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Topic: Vitamin D, The most toxic of all vitamins.


Most people are sold on the idea that vitamin D is good for us.  This concept is becoming very controversial as many studies find the exact opposite.  Let us look at the facts and see that vitamin D is:

"The most toxic of all the vitamins", "may lead to death" - BC Cancer Agency

People who supplement with Vitamin D and Calcium have significantly higher levels of brain lesions - Duke University Medical Center

A fellow lost a large chunk of skull in a car accident.  Fifty years later is was found to have regrown.  He did not take vitamin D to make this happen.

Bryon's Response to the question "Should I take Vitamin D tablets?"

Update December 2010.  Vitamin D is not made from the sun.  Bacteria and fungi produce a slime coating called biofilm.  In this biofilm they harbor Vitamin D Receptors (VDR) and when vitamin D plugs in the signal is for calcium to accumulate.  This is how we have dental plaque and arterial plaque develop that contains calcium.  When the UV rays travel through us it kills bacteria and fungi and this is why fungi (mold) does not grow in sunny places.  These dead bacteria and fungi release vitamin D into the blood stream.  Then as noted from the Wikipedia page the macrophage/monocytes kill bacteria and fungi to release vitamin D into the blood stream.


Vitamin D is a group of fat-soluble secosteroids, the two major physiologically relevant forms of which are vitamin D2 (ergocalciferol) and vitamin D3 (cholecalciferol). Vitamin D without a subscript refers to either D2 or D3 or both. Vitamin D3 is produced in the skin of vertebrates after exposure to ultraviolet B light from the sun or artificial sources, and occurs naturally in a small range of foods. In some countries, staple foods such as milk, flour and margarine are artificially fortified with vitamin D, and it is also available as a supplement in pill form.[2] Food sources such as fatty fish, mushrooms, eggs, and meat are rich in vitamin D and are often recommended for consumption to those suffering vitamin D deficiency.[3]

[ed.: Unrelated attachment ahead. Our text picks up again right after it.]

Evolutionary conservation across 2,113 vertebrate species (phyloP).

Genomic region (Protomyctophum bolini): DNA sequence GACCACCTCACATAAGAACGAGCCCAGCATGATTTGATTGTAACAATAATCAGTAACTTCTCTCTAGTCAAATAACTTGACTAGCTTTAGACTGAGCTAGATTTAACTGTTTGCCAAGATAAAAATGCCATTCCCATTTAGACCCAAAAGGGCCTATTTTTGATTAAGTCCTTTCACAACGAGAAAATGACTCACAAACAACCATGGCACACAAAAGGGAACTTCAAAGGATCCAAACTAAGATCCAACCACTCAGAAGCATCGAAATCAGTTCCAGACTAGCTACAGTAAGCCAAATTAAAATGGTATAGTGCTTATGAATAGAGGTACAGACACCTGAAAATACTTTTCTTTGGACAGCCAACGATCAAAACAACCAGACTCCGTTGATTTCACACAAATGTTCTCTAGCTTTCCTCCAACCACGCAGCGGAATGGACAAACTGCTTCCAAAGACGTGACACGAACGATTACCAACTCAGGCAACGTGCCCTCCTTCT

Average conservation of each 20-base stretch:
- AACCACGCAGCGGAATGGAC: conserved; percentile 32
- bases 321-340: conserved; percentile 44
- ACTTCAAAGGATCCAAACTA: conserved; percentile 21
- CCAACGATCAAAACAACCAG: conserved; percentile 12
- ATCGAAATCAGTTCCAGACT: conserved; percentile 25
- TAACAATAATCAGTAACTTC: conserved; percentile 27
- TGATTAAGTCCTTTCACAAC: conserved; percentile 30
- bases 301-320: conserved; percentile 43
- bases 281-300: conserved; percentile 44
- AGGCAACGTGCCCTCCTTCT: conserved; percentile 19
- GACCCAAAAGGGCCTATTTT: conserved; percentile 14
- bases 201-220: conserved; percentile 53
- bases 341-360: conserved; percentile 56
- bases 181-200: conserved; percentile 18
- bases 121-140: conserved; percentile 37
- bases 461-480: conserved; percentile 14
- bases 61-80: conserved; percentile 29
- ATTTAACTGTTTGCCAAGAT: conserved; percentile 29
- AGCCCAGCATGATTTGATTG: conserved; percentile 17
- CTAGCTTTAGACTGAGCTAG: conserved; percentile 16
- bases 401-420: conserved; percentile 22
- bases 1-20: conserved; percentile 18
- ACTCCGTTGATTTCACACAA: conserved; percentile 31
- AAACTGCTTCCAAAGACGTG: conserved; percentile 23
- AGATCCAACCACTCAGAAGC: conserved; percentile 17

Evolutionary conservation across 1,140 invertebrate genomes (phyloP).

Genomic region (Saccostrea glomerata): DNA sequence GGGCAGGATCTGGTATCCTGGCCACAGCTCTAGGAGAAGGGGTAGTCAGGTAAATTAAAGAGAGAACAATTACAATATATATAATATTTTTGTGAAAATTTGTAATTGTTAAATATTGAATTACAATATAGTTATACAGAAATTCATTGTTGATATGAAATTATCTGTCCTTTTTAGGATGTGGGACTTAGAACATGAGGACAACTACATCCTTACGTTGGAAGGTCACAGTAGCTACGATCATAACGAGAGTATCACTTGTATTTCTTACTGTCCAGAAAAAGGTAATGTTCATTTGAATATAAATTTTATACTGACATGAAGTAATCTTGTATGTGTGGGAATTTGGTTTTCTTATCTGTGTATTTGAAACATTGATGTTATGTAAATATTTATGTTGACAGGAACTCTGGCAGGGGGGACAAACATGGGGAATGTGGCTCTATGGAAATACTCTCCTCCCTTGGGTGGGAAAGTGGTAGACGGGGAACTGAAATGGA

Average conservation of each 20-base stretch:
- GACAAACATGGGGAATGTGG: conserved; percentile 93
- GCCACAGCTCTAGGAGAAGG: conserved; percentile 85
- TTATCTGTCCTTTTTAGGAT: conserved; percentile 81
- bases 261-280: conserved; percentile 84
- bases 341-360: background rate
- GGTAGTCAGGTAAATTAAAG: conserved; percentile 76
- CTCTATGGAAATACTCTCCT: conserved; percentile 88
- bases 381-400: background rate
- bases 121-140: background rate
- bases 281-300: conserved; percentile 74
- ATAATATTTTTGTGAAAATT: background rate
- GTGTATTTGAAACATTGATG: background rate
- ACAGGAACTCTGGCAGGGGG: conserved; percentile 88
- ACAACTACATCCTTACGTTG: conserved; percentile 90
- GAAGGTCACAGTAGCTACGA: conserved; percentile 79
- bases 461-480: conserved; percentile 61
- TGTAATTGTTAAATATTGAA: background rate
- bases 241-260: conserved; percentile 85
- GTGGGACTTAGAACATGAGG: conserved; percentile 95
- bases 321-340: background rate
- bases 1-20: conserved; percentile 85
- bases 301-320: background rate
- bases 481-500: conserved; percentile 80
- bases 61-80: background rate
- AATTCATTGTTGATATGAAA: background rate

Vitamin D is carried in the bloodstream to the liver, where it is converted into the prohormonecalcidiol. Circulating calcidiol may then be converted into calcitriol, the biologically active form of vitamin D, either in the kidneys or by monocyte-macrophages in the immune system. When synthesized by monocyte-macrophages, calcitriol acts locally as a cytokine, defending the body against microbial invaders.[4]"

The inflammatory response is due to many toxins and this is like a tournaquet to stop blood flow and carry bacteria or fungi to the heart, lungs and brain where it would be life threatening.


This is not intended to make any claim nor is it intended to be a diagnosis.  It is my opinion. -- Bryon

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